‘I Can’t Breathe’: Animals wear clothes, wear clothing


Animals are wearing clothes in this video that shows them taking part in a performance in Paris.

Watch on CNN.

“I can’t breathe!” they sing, as the camera pans around them.

The video, titled “I Can Not Breathe,” is part of a series on animal care, a topic that has long drawn the attention of the animal welfare community.

“It’s a very powerful and powerful message,” said Jodie Lopresti, a veterinarian at the University of California, Davis.

Lopdeps research shows that animals can use their sense of smell to communicate with one another.

It also helps them form social bonds.

Animals can also use the sounds of other animals to communicate, like their chirps and growls, to make them more comfortable, she said.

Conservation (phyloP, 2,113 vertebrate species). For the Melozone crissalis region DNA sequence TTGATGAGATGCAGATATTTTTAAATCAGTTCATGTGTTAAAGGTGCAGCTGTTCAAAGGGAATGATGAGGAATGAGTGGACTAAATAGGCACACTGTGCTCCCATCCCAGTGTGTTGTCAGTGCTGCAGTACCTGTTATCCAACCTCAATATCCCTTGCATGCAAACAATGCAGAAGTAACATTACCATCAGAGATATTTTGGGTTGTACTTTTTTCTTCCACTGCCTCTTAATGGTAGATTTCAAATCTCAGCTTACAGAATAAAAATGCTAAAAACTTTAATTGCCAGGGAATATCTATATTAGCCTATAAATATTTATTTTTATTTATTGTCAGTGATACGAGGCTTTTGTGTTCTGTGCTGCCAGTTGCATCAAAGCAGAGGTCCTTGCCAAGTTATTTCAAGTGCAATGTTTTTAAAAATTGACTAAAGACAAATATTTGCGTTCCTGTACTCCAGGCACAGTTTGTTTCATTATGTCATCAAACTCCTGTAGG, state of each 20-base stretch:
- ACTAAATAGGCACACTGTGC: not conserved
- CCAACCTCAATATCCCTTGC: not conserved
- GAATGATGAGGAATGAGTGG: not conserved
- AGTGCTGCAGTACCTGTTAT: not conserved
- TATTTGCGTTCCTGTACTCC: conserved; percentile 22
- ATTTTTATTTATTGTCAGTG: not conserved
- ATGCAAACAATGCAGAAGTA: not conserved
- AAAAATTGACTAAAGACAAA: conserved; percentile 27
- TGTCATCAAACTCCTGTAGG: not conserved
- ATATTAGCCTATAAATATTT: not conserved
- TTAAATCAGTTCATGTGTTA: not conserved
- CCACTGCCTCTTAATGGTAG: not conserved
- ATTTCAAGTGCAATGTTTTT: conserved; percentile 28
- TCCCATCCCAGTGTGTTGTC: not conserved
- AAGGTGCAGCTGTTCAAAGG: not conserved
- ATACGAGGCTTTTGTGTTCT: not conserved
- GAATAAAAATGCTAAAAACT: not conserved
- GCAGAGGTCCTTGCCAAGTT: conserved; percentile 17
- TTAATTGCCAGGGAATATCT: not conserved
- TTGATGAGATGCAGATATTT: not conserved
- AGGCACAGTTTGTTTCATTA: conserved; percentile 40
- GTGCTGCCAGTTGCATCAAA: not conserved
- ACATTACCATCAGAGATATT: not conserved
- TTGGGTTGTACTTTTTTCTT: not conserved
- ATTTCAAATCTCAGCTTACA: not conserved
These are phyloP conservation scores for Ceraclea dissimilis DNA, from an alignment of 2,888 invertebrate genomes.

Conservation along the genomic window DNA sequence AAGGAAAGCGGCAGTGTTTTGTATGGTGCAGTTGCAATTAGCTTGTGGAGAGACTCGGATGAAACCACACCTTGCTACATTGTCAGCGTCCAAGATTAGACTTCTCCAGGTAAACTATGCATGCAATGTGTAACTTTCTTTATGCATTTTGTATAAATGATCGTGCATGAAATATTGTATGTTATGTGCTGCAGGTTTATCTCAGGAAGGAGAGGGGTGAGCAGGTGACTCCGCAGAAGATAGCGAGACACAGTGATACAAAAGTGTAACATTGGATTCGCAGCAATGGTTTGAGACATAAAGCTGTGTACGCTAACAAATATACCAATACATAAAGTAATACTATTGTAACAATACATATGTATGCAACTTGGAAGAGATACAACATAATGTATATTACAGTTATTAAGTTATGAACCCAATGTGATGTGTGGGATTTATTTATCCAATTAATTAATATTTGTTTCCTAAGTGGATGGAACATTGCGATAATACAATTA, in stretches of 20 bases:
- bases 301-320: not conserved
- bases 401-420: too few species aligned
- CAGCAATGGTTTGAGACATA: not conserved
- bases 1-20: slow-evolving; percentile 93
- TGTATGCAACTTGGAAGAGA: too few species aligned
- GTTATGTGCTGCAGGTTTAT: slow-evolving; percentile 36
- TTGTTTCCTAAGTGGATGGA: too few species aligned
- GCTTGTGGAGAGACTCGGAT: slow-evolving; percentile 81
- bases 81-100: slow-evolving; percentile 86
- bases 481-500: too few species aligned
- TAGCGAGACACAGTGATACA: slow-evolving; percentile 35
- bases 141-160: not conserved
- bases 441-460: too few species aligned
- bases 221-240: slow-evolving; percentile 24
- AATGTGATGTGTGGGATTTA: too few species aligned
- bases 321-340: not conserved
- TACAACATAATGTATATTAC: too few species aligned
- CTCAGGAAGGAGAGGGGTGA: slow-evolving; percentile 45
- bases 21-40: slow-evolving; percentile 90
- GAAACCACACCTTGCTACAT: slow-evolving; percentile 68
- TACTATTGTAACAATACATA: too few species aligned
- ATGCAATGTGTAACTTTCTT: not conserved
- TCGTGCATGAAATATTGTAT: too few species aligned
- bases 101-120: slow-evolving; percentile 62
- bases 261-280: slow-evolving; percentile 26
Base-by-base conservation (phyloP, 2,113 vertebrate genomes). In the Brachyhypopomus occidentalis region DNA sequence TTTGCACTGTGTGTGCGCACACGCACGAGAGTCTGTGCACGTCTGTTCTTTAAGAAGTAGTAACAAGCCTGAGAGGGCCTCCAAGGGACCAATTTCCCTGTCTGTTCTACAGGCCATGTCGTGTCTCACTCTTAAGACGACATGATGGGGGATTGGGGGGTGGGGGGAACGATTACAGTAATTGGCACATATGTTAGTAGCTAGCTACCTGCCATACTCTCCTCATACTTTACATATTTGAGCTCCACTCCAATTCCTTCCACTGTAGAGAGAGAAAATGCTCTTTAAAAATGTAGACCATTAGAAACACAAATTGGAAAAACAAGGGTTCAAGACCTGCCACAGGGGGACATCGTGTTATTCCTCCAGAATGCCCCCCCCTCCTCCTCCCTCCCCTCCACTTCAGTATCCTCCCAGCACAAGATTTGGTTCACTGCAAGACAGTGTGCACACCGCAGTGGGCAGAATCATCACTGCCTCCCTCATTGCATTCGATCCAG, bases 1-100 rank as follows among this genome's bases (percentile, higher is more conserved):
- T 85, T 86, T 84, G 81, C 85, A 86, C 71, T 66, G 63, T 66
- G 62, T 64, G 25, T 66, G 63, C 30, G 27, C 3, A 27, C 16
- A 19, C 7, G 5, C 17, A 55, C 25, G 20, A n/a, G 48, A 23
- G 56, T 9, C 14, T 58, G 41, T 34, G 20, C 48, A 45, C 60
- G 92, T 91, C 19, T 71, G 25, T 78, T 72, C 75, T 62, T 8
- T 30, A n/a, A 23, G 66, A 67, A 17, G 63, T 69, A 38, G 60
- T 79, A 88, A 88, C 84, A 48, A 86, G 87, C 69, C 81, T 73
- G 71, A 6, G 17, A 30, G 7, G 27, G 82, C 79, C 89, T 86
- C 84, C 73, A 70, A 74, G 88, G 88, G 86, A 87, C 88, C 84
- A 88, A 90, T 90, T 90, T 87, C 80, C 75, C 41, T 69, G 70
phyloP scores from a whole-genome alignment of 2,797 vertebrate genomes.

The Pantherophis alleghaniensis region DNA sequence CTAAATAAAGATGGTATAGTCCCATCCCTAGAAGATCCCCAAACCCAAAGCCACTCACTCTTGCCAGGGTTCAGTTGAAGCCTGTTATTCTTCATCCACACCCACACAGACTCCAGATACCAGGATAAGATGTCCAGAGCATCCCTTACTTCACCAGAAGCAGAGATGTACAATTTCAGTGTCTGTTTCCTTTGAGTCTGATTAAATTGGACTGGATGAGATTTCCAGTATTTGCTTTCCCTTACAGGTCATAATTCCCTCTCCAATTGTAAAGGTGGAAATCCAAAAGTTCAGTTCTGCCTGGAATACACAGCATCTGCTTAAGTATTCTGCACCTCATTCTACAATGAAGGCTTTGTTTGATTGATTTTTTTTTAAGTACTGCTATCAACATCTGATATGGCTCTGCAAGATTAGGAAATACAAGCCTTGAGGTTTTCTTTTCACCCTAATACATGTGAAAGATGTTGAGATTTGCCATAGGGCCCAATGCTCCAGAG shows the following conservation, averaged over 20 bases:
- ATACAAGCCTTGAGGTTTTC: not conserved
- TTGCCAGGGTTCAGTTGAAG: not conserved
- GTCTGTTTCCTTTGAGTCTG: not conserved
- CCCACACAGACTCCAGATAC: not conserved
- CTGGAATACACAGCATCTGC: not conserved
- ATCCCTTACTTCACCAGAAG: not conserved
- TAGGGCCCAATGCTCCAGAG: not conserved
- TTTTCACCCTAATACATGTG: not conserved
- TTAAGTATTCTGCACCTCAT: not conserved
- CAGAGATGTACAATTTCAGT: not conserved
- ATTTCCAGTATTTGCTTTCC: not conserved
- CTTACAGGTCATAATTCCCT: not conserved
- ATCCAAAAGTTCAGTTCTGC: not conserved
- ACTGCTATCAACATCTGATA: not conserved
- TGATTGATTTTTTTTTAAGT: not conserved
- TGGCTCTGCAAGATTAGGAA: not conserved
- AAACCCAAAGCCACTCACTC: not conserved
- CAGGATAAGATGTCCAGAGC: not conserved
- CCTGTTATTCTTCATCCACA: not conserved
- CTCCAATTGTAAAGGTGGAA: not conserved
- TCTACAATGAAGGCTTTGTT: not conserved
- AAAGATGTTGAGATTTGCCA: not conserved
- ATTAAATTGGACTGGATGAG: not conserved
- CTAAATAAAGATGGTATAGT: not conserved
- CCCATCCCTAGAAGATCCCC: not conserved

A number of recent studies have found that animals use sound to navigate, and the video shows how animals can imitate these sounds to tell other animals what they’re seeing.

Animal care advocates say the video is an important reminder of how animals are valued, but also that they can’t just be ignored.

“Animals deserve our attention,” said John Fagan, president of the Humane Society of the United States.

“This is a wonderful opportunity for us to show them the world that they matter.”

Animals are often raised for food.

The average lifespan of an animal in the United Kingdom is about 14 years, and animals who live longer have higher survival rates, according to the International Union for Conservation of Nature.

Lothian, England-based producer, curator and founder of the Animals at Work show, said he wanted to show people the way animals interact with people.

“They don’t have to be in cages, they don’t get food.

They can just be there and they can do whatever they want,” Lothians said.

“That’s a huge part of what makes a human person special.”

Lothains animal care director, Lillian Wigmore, said that she was surprised by the number of animals who showed up for the show.

“Some of them have no idea what’s going on,” she said of the animals.

“A lot of them don’t even know their names.”